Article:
Be the Change You Want to See in Your Workforce
A Note From The Editor
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Mohandas Karamchand Gandhi -- known to most of us as Mahatma (meaning “Great Soul”) Gandhi -- was a prominent leader in India’s struggle to gain independence from Great Britain. He’s revered by many as a symbol of peace and truth. As a leader, there is a lot that we can learn from his teachings.
Although Gandhi’s words and teachings are typically applied to humankind as a whole, much of his advice can be aptly applied and tailored to the workplace. Here are a few of Gandhi’s most influential quotes and how they can help employers create a more unified, engaged workforce:
“Be the change you want to see in the world.”
One of the simplest ways to successfully lead and inspire employees is to lead by example. After all, actions speak louder than words—especially to employees. It’s an employer’s responsibility to inspire and encourage employees to push themselves to reach peak performance.
Since employees tend to watch every move their employers make, employers must conduct themselves accordingly. For instance, if office gossip is distracting workers and having a negative impact on office culture, steer the conversation away from such talk. If employees don’t take responsibility for their mistakes, show them how it’s done by openly accepting accountability when necessary.
“Happiness is when what you think, what you say, and what you do are in harmony.”
In other words, workplace happiness and productivity are largely dependent on connecting the thoughts, words, and actions of employees. This is especially important when it comes to aligning employee work goals to the overall goals of the company.
Employees should have a clear understanding of company objectives, so employers must regularly articulate the mission. An employee who is updated on and understands the company strategy can better align their own goals to those of the organization.
“The best way to find yourself is to lose yourself in the service of others.”
A characteristic many leaders have in common is the willingness to help others in need. This is particularly important for leadership within the workplace. In an effort to keep employees satisfied in their positions and further motivate them to pursue work-related goals, consider implementing an open-door policy. Let employees know that, should they need assistance, they’re welcome -- and encouraged -- to ask for help.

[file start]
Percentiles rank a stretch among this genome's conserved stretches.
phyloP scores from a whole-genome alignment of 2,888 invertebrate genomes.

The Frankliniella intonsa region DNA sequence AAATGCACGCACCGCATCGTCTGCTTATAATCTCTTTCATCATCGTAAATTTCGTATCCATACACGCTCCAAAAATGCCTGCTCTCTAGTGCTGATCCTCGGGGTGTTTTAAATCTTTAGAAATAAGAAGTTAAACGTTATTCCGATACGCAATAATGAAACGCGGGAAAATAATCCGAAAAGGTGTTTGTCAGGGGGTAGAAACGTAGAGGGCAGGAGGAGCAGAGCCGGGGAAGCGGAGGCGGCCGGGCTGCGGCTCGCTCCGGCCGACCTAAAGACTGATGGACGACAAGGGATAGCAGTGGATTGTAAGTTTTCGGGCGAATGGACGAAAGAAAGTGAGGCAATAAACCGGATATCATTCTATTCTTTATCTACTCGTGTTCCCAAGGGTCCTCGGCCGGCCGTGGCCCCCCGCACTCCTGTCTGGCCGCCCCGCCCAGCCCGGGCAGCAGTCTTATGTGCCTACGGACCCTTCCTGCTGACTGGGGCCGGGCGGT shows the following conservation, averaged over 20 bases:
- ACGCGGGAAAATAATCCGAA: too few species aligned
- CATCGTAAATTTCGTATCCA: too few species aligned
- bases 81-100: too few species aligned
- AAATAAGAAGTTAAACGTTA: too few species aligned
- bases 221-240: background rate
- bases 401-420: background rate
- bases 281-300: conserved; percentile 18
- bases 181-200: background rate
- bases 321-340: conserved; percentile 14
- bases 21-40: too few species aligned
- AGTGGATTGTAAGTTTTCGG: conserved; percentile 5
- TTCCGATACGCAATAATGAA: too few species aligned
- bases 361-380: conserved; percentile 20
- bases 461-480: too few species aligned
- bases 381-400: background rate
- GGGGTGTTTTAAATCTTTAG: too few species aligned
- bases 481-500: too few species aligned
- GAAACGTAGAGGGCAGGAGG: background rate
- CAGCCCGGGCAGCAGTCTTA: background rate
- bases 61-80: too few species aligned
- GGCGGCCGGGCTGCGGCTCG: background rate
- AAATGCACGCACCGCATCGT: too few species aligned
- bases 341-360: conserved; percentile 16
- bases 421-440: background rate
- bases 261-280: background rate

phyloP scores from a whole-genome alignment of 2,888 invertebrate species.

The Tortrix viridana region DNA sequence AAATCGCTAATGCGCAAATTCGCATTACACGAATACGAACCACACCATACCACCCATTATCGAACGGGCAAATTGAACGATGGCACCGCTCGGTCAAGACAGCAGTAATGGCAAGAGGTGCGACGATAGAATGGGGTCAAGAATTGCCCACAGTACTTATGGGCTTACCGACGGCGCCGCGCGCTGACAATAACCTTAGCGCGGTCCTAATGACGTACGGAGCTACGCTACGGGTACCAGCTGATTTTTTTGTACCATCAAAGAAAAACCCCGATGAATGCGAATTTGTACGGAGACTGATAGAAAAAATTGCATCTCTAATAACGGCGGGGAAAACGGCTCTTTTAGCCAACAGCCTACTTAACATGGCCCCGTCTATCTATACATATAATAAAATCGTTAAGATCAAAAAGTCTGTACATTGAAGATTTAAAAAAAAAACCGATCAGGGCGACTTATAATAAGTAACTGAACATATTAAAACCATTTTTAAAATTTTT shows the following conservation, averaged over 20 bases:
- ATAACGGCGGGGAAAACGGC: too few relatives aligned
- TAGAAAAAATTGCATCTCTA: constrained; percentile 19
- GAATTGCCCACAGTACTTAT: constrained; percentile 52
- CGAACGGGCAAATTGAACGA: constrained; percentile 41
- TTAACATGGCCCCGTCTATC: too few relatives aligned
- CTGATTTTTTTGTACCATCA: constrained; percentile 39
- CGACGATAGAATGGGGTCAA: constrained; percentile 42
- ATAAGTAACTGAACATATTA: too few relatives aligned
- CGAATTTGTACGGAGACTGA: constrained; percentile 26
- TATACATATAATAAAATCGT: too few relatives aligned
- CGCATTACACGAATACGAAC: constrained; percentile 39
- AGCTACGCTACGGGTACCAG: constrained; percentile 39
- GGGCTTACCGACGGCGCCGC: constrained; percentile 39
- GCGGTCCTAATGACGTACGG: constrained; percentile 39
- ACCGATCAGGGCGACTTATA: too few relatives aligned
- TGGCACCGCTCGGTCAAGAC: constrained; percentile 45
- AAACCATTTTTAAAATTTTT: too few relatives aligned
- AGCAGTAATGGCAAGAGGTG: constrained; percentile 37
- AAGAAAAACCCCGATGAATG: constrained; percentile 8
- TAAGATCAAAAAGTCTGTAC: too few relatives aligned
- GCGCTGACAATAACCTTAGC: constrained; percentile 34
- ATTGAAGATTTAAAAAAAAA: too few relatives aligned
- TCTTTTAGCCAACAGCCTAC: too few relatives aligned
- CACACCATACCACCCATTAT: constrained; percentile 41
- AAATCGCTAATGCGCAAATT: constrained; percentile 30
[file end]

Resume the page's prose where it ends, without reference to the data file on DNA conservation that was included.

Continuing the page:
This advice from Gandhi can also refer to a company’s philanthropic efforts. Not only can corporate giving have a lasting effect on a community, but it can also benefit a company’s image, teamwork, employee engagement and morale. A company that serves together thrives together.
“Power is of two kinds. One is obtained by the fear of punishment and the other by acts of love.”
Power based on love is a thousand times more effective and permanent than the one derived from fear and punishment. How a manager treats his or her employees can either positively or negatively affect morale and productivity. In fact, a 2014 survey of more than 2,100 CFOs and nearly 300 employees by the Society for Human Resource Management (SHRM) cites unhappiness with management as one of the top reasons employees leave their jobs.
To breed happy, loyal employees, actively show them just how much they’re appreciated and valued within the workplace. Recognize employees for their achievements or celebrate important employee milestones. Even a simple “thank you” can make a world of difference to employees.
Which Gandhi quote resonates with you the most? Let us know in the comments below.